Pixel Envy

Written by Nick Heer.

Checks and Balances

Alex Spence, writing for Politico Europe:

With many people now using smartphones and social media to get news, a handful of huge Silicon Valley companies have amassed disproportionate influence over what we read and view. But they’re not subject to the same checks and balances as the newspapers, radio stations and TV channels that people historically relied on for information.

How to keep the likes of Google and Facebook in check is the subject of a paper published Thursday by the Centre for the Study of Media Communication and Power at King’s College London, which calls for far greater scrutiny of the American tech giants’ power over media and communications.

Martin Moore, the author of that paper, writes:

The tech giants argue they are not equivalent to traditional media organisations and should not be viewed in the same way. They are, they say, only platforms (see, for example, Tamiz vs Google) and they simply act as pathways to enable people to reach content. As platforms that provide access to other content, or ‘mere conduits’ as it is described, they gain legal protection they would not otherwise have, for example through section 230 of the Communications Decency Act (2000) in the US and through exemption from aspects of the European E-commerce directive. Moreover as platforms, they argue, they should not be considered responsible in the same way that traditional media publisher would be. […]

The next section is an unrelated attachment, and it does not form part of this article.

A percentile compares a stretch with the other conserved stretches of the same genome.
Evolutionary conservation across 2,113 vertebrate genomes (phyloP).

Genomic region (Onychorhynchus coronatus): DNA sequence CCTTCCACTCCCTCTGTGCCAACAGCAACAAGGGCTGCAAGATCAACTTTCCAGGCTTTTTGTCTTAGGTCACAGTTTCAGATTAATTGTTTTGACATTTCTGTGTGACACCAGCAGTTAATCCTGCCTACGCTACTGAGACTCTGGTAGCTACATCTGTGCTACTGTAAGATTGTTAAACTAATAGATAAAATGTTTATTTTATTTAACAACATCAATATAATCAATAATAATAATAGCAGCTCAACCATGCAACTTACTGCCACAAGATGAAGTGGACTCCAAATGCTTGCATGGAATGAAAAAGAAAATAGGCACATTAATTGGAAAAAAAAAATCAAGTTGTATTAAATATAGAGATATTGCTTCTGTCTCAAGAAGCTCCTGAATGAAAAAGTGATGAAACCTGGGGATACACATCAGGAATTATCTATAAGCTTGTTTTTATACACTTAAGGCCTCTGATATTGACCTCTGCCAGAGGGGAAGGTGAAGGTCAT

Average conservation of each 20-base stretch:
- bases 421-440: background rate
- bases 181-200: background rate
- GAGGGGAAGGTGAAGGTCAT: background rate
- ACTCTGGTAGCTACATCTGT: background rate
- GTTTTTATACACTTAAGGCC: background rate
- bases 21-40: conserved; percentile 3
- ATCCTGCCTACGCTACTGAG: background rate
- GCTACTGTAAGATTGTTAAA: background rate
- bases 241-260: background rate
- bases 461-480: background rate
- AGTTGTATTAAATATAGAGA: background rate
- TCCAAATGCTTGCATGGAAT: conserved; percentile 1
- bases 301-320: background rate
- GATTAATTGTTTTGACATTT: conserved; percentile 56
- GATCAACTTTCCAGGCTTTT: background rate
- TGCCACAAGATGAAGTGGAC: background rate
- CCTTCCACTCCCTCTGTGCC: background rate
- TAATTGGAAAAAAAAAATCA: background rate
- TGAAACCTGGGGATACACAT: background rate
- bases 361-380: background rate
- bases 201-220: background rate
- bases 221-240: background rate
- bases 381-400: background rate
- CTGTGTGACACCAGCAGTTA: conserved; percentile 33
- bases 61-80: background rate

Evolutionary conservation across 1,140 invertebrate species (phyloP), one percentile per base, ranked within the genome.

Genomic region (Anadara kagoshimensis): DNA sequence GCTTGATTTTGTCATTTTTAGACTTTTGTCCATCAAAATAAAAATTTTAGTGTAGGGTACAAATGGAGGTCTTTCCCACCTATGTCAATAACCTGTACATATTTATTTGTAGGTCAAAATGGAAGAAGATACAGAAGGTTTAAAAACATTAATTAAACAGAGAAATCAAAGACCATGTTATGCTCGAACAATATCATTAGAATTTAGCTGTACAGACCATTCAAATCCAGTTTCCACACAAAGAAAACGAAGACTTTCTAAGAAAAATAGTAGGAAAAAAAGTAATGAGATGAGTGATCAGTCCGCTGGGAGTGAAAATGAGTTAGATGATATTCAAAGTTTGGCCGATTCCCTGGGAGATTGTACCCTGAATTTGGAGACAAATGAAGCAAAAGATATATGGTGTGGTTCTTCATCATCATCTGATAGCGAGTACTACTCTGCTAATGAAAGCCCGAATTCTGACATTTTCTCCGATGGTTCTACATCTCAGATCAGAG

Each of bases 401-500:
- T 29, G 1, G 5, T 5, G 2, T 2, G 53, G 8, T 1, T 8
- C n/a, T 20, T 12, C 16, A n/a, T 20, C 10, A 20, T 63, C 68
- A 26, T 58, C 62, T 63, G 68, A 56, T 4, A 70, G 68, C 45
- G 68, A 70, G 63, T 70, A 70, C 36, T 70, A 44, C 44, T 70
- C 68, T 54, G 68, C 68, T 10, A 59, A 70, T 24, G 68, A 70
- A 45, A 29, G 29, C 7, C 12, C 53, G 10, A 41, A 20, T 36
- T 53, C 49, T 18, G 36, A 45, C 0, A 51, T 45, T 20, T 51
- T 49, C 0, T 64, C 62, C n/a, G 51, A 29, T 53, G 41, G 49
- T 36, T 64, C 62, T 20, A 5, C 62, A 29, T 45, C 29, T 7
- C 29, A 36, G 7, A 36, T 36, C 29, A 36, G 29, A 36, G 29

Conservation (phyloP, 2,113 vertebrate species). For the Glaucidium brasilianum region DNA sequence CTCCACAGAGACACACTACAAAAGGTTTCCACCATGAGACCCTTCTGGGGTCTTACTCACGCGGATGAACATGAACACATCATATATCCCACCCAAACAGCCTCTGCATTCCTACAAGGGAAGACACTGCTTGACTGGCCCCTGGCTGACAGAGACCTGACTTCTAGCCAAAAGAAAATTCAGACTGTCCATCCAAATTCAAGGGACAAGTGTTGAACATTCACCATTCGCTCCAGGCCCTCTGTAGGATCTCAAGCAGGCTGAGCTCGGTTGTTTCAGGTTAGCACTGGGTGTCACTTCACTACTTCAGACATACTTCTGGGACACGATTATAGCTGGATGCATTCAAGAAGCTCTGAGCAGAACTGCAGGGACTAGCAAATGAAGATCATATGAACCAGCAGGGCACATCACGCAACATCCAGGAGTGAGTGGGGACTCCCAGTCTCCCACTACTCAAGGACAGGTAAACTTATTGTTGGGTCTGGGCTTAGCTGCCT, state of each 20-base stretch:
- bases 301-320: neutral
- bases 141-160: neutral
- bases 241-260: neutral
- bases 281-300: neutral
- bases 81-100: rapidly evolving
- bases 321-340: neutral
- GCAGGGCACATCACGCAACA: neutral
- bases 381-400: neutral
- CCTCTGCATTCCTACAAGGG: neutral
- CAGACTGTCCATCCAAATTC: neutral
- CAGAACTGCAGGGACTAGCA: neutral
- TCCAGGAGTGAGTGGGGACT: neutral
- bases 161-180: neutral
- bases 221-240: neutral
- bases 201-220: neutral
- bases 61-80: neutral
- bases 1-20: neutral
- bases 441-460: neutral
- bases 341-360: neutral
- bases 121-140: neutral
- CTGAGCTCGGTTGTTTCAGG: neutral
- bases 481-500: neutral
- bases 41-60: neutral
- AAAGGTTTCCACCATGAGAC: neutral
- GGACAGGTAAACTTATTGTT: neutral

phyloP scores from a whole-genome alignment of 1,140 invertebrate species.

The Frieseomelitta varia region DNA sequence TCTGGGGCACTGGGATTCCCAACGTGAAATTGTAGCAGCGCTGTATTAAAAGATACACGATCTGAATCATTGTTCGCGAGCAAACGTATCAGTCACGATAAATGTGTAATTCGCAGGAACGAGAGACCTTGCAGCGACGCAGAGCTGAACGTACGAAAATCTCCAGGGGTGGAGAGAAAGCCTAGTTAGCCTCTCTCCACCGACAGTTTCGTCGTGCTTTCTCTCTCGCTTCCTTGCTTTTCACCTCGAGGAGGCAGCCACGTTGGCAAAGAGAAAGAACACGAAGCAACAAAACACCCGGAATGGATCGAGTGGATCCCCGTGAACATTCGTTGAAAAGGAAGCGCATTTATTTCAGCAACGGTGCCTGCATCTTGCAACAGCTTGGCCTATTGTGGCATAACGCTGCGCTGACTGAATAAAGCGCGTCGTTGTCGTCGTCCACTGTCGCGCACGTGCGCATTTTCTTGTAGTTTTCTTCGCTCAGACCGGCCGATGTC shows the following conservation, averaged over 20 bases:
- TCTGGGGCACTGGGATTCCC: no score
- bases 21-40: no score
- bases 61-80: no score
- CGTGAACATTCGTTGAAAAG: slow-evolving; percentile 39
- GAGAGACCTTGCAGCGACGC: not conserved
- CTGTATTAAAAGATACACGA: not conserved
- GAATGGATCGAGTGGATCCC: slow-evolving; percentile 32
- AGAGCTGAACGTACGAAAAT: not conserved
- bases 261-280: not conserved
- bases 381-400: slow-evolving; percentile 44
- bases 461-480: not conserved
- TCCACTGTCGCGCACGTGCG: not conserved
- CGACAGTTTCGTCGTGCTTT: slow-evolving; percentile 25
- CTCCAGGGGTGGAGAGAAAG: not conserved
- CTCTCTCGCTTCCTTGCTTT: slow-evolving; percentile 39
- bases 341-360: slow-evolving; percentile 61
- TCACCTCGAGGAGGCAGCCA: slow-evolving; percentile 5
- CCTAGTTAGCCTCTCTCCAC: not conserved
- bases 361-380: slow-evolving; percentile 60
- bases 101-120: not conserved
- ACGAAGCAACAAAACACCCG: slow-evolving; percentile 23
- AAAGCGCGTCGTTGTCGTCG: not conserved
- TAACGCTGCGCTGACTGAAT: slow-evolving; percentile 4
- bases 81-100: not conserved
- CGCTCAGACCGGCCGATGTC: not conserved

The use of their power to command attention to promote their own views and services takes large information intermediaries beyond neutral platforms, and can give them a political power comparable to that of a broadcaster. The di erence being that, in many democracies, broadcasters are constrained in what they can broadcast and in the political views they themselves can express.

In Britain, and elsewhere, broadcasting was seen as too powerful a medium, and too open to political abuse, to be purely commercial. It was considered to be a ‘utility to be developed as a national service in the public interest’, and is regulated as a public service.

This seems to be more concerning to those of us who live outside of the United States.